Modifications to Radical Prostatectomy: Feasibility Study

This study is ongoing, but not recruiting participants.
Sponsor:
Information provided by (Responsible Party):
Memorial Sloan-Kettering Cancer Center
ClinicalTrials.gov Identifier:
NCT00928850
First received: June 25, 2009
Last updated: October 29, 2013
Last verified: October 2013
  Purpose

This study aims to determine whether surgeons at Memorial Sloan-Kettering Cancer Center are able to randomize patients to test modifications of surgery to remove the prostate. Surgery to remove the prostate is known as a "radical prostatectomy". Surgeons know many things about the best way to do a radical prostatectomy. However, there is disagreement about some aspects of surgery. Two modifications of surgery to remove the prostate (radical prostatectomy) identified for this study include Irrigation, and Fascial Suturing.

Two aspects of the operation may vary, fascial suturing and urethral irrigation. For each aspect, surgeons will use their clinical judgment as to the best interests of the patient. In other words, if there are clear reasons to use or avoid a fascial suturing approach, the surgeon will act accordingly; similarly, if there is a clear reason to irrigate or avoid irrigating the urethra, the surgeon can make the appropriate clinical decision. If the surgeon is unsure as to which approach to take, then the randomization scheme will be followed.

All of the surgeons who are taking part in this study have used these techniques at different times. However, they are unsure as to the best approach. Sometimes, they use different treatments with different patients.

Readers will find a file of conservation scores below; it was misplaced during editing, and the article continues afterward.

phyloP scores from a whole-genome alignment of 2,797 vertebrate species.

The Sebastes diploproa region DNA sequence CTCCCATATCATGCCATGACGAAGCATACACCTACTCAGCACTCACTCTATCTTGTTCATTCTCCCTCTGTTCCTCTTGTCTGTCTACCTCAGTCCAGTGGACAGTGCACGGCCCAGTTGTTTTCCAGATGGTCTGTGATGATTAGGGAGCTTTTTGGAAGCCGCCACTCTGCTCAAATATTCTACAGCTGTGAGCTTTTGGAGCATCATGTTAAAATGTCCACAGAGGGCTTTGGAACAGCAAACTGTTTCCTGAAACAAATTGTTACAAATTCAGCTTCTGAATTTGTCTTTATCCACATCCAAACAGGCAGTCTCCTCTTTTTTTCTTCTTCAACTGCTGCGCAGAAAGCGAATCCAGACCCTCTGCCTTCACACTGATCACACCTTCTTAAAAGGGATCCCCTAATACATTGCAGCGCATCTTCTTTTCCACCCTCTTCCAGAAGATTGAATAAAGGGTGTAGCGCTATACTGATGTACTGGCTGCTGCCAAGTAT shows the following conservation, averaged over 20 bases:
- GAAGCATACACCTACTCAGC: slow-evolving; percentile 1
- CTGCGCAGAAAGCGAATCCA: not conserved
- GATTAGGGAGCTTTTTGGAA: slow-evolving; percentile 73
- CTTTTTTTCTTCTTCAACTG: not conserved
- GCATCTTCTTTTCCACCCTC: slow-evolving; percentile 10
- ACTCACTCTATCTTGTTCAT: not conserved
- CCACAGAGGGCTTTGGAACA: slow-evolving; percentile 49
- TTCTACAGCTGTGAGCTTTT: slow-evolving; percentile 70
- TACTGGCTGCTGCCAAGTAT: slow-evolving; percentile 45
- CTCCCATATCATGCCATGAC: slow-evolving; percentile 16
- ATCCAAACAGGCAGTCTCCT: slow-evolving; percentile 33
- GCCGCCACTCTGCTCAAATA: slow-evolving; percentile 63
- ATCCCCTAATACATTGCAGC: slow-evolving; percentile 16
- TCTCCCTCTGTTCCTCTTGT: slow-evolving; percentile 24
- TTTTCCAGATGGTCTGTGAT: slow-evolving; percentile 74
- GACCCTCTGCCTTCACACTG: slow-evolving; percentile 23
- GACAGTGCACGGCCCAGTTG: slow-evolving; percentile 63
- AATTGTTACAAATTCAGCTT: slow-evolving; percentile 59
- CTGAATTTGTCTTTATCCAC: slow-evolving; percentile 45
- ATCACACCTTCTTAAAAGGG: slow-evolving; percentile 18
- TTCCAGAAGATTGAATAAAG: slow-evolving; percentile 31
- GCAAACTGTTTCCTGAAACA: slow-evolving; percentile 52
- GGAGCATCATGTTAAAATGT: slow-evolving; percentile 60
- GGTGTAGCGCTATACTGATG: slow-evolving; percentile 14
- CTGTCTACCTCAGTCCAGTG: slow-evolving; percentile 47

Irrigation. Cancer cells can spill during surgery and this can cause cancer to return ("recur"). Some surgeons believe that "irrigating" could help stop spilling of cancer cells. "Irrigating" means washing the surgical area with sterile water and sucking the water back up through a tube. As a result, surgeons vary as to how they irrigate. In this study, we will examine irrigation of the urethra. This is the part of the body that carries urine from the bladder to the penis.

Fascial suturing. Surgeons believe that what happens to the urethra can affect the risk of incontinence. This is when a patient cannot control urine, and drips or leaks urine. One idea is that additional stitches ("sutures") to the connective tissue ("fascia") could be helpful, but this is not known for sure.


Condition Intervention
Prostate Cancer
Procedure: radical prostatectomy with urethral irrigation but no fascial suturing, QOL forms
Procedure: radical prostatectomy with fascial suturing but no urethral irrigation, QOL forms
Procedure: radical prostatectomy with both urethral irrigation and fascial suturing, QOL forms
Procedure: radical prostatectomy with neither urethral irrigation nor fascial suturing, QOL forms

Study Type: Interventional
Study Design: Allocation: Randomized
Endpoint Classification: Efficacy Study
Intervention Model: Parallel Assignment
Masking: Open Label
Primary Purpose: Treatment
Official Title: A Randomized Trial of Modifications to Radical Prostatectomy: Feasibility Study

Resource links provided by NLM:


Further study details as provided by Memorial Sloan-Kettering Cancer Center:

Primary Outcome Measures:
  • To pilot a randomized trial of modifications to radical prostatectomy to determine:Proportion of patients accrued and Accrual rate [ Time Frame: 1 year ] [ Designated as safety issue: No ]

Secondary Outcome Measures:
  • Determine surgeon compliance with allocation [ Time Frame: 1 year ] [ Designated as safety issue: No ]

Estimated Enrollment: 300
Study Start Date: June 2009
Estimated Study Completion Date: June 2014
Estimated Primary Completion Date: June 2014 (Final data collection date for primary outcome measure)
Arms Assigned Interventions
Active Comparator: urethral irrigation but no fascial suturing, QOL forms